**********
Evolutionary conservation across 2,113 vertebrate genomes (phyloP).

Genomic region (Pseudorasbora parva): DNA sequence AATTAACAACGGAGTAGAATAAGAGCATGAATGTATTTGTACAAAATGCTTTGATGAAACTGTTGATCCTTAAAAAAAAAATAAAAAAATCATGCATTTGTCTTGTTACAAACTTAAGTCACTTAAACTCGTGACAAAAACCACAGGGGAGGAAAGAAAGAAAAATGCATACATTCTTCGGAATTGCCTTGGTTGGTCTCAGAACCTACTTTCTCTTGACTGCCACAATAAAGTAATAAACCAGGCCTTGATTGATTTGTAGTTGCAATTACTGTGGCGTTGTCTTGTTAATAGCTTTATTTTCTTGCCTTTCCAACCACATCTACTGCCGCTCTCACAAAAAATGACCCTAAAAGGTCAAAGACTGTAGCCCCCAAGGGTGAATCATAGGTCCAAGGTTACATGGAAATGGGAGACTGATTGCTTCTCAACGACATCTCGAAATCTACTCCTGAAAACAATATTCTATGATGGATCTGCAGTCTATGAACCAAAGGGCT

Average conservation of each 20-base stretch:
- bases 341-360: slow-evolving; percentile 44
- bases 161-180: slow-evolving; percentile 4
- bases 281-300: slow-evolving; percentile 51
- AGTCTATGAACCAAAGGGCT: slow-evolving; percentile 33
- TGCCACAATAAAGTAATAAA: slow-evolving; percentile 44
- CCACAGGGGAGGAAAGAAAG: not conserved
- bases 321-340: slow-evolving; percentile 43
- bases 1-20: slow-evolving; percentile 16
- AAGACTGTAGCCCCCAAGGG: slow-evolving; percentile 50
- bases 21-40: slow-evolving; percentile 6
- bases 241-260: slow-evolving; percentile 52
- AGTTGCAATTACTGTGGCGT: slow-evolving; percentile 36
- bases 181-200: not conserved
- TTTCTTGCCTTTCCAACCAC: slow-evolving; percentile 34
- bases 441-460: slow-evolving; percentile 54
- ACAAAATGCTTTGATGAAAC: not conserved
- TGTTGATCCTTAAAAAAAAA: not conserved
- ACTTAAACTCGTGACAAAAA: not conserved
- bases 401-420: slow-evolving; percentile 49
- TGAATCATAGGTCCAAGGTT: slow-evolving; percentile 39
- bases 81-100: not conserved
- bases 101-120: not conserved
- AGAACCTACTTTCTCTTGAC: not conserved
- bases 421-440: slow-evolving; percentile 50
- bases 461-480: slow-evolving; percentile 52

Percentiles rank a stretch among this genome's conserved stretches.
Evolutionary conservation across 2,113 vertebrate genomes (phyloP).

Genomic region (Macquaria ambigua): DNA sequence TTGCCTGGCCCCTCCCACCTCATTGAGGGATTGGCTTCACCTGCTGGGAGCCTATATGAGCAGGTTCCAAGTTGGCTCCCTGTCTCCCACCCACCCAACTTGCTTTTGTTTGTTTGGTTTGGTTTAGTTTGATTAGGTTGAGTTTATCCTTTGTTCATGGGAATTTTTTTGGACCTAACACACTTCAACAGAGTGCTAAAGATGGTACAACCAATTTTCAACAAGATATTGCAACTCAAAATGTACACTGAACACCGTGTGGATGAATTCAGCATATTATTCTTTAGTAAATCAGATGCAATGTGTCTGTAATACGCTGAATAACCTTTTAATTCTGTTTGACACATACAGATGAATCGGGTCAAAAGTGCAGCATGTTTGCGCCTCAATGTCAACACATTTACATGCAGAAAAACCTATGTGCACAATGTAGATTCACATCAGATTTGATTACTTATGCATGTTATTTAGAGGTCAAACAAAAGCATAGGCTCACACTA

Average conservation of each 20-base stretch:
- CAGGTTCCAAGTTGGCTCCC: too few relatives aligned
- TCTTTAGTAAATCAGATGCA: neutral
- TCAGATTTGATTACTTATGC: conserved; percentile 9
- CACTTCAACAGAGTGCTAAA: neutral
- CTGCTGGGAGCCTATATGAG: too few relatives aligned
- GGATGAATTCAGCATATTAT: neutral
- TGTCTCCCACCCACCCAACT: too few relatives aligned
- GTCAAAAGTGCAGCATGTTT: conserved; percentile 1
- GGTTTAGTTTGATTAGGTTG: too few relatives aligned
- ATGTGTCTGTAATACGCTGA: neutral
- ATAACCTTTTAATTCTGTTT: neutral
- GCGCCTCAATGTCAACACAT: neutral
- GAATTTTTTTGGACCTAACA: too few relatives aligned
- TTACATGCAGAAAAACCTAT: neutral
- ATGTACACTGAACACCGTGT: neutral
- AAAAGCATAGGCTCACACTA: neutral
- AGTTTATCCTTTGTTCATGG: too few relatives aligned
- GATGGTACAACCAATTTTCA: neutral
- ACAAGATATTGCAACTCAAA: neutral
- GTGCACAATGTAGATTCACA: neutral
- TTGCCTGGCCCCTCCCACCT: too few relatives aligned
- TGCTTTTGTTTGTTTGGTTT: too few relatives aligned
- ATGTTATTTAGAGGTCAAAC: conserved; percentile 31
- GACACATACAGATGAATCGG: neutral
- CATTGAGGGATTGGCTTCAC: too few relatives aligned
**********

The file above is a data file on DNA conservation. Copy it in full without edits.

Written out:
Evolutionary conservation across 2,113 vertebrate genomes (phyloP).

Genomic region (Pseudorasbora parva): DNA sequence AATTAACAACGGAGTAGAATAAGAGCATGAATGTATTTGTACAAAATGCTTTGATGAAACTGTTGATCCTTAAAAAAAAAATAAAAAAATCATGCATTTGTCTTGTTACAAACTTAAGTCACTTAAACTCGTGACAAAAACCACAGGGGAGGAAAGAAAGAAAAATGCATACATTCTTCGGAATTGCCTTGGTTGGTCTCAGAACCTACTTTCTCTTGACTGCCACAATAAAGTAATAAACCAGGCCTTGATTGATTTGTAGTTGCAATTACTGTGGCGTTGTCTTGTTAATAGCTTTATTTTCTTGCCTTTCCAACCACATCTACTGCCGCTCTCACAAAAAATGACCCTAAAAGGTCAAAGACTGTAGCCCCCAAGGGTGAATCATAGGTCCAAGGTTACATGGAAATGGGAGACTGATTGCTTCTCAACGACATCTCGAAATCTACTCCTGAAAACAATATTCTATGATGGATCTGCAGTCTATGAACCAAAGGGCT

Average conservation of each 20-base stretch:
- bases 341-360: slow-evolving; percentile 44
- bases 161-180: slow-evolving; percentile 4
- bases 281-300: slow-evolving; percentile 51
- AGTCTATGAACCAAAGGGCT: slow-evolving; percentile 33
- TGCCACAATAAAGTAATAAA: slow-evolving; percentile 44
- CCACAGGGGAGGAAAGAAAG: not conserved
- bases 321-340: slow-evolving; percentile 43
- bases 1-20: slow-evolving; percentile 16
- AAGACTGTAGCCCCCAAGGG: slow-evolving; percentile 50
- bases 21-40: slow-evolving; percentile 6
- bases 241-260: slow-evolving; percentile 52
- AGTTGCAATTACTGTGGCGT: slow-evolving; percentile 36
- bases 181-200: not conserved
- TTTCTTGCCTTTCCAACCAC: slow-evolving; percentile 34
- bases 441-460: slow-evolving; percentile 54
- ACAAAATGCTTTGATGAAAC: not conserved
- TGTTGATCCTTAAAAAAAAA: not conserved
- ACTTAAACTCGTGACAAAAA: not conserved
- bases 401-420: slow-evolving; percentile 49
- TGAATCATAGGTCCAAGGTT: slow-evolving; percentile 39
- bases 81-100: not conserved
- bases 101-120: not conserved
- AGAACCTACTTTCTCTTGAC: not conserved
- bases 421-440: slow-evolving; percentile 50
- bases 461-480: slow-evolving; percentile 52

Percentiles rank a stretch among this genome's conserved stretches.
Evolutionary conservation across 2,113 vertebrate genomes (phyloP).

Genomic region (Macquaria ambigua): DNA sequence TTGCCTGGCCCCTCCCACCTCATTGAGGGATTGGCTTCACCTGCTGGGAGCCTATATGAGCAGGTTCCAAGTTGGCTCCCTGTCTCCCACCCACCCAACTTGCTTTTGTTTGTTTGGTTTGGTTTAGTTTGATTAGGTTGAGTTTATCCTTTGTTCATGGGAATTTTTTTGGACCTAACACACTTCAACAGAGTGCTAAAGATGGTACAACCAATTTTCAACAAGATATTGCAACTCAAAATGTACACTGAACACCGTGTGGATGAATTCAGCATATTATTCTTTAGTAAATCAGATGCAATGTGTCTGTAATACGCTGAATAACCTTTTAATTCTGTTTGACACATACAGATGAATCGGGTCAAAAGTGCAGCATGTTTGCGCCTCAATGTCAACACATTTACATGCAGAAAAACCTATGTGCACAATGTAGATTCACATCAGATTTGATTACTTATGCATGTTATTTAGAGGTCAAACAAAAGCATAGGCTCACACTA

Average conservation of each 20-base stretch:
- CAGGTTCCAAGTTGGCTCCC: too few relatives aligned
- TCTTTAGTAAATCAGATGCA: neutral
- TCAGATTTGATTACTTATGC: conserved; percentile 9
- CACTTCAACAGAGTGCTAAA: neutral
- CTGCTGGGAGCCTATATGAG: too few relatives aligned
- GGATGAATTCAGCATATTAT: neutral
- TGTCTCCCACCCACCCAACT: too few relatives aligned
- GTCAAAAGTGCAGCATGTTT: conserved; percentile 1
- GGTTTAGTTTGATTAGGTTG: too few relatives aligned
- ATGTGTCTGTAATACGCTGA: neutral
- ATAACCTTTTAATTCTGTTT: neutral
- GCGCCTCAATGTCAACACAT: neutral
- GAATTTTTTTGGACCTAACA: too few relatives aligned
- TTACATGCAGAAAAACCTAT: neutral
- ATGTACACTGAACACCGTGT: neutral
- AAAAGCATAGGCTCACACTA: neutral
- AGTTTATCCTTTGTTCATGG: too few relatives aligned
- GATGGTACAACCAATTTTCA: neutral
- ACAAGATATTGCAACTCAAA: neutral
- GTGCACAATGTAGATTCACA: neutral
- TTGCCTGGCCCCTCCCACCT: too few relatives aligned
- TGCTTTTGTTTGTTTGGTTT: too few relatives aligned
- ATGTTATTTAGAGGTCAAAC: conserved; percentile 31
- GACACATACAGATGAATCGG: neutral
- CATTGAGGGATTGGCTTCAC: too few relatives aligned